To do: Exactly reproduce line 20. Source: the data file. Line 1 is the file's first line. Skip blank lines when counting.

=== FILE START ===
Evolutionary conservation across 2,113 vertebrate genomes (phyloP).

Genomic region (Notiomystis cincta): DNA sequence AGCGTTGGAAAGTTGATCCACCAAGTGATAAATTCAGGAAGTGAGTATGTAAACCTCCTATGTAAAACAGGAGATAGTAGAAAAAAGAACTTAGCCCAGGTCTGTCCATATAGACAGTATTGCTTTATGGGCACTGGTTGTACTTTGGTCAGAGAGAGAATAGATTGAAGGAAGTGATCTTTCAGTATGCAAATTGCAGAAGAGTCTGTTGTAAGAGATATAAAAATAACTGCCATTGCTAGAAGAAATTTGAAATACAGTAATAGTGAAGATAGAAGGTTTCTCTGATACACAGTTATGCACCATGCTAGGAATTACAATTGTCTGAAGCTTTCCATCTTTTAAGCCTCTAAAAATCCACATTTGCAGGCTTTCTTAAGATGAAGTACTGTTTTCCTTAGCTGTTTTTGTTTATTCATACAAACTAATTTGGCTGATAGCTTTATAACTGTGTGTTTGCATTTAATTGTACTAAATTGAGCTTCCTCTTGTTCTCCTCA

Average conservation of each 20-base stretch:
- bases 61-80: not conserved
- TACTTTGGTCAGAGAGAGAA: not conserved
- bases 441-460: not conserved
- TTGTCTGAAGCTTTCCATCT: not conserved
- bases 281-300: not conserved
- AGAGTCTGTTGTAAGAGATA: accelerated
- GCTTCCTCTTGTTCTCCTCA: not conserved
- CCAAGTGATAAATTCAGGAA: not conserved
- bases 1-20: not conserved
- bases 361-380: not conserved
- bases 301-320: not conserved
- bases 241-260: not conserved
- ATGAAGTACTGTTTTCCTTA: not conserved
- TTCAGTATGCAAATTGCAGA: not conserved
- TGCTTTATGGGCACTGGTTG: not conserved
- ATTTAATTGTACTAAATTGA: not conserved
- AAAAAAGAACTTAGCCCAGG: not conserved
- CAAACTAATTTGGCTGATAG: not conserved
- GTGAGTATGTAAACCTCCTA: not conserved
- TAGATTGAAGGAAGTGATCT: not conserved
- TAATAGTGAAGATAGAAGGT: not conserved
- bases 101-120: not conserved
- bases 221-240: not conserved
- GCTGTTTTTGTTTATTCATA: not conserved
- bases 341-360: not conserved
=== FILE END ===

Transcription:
- AAAAAAGAACTTAGCCCAGG: not conserved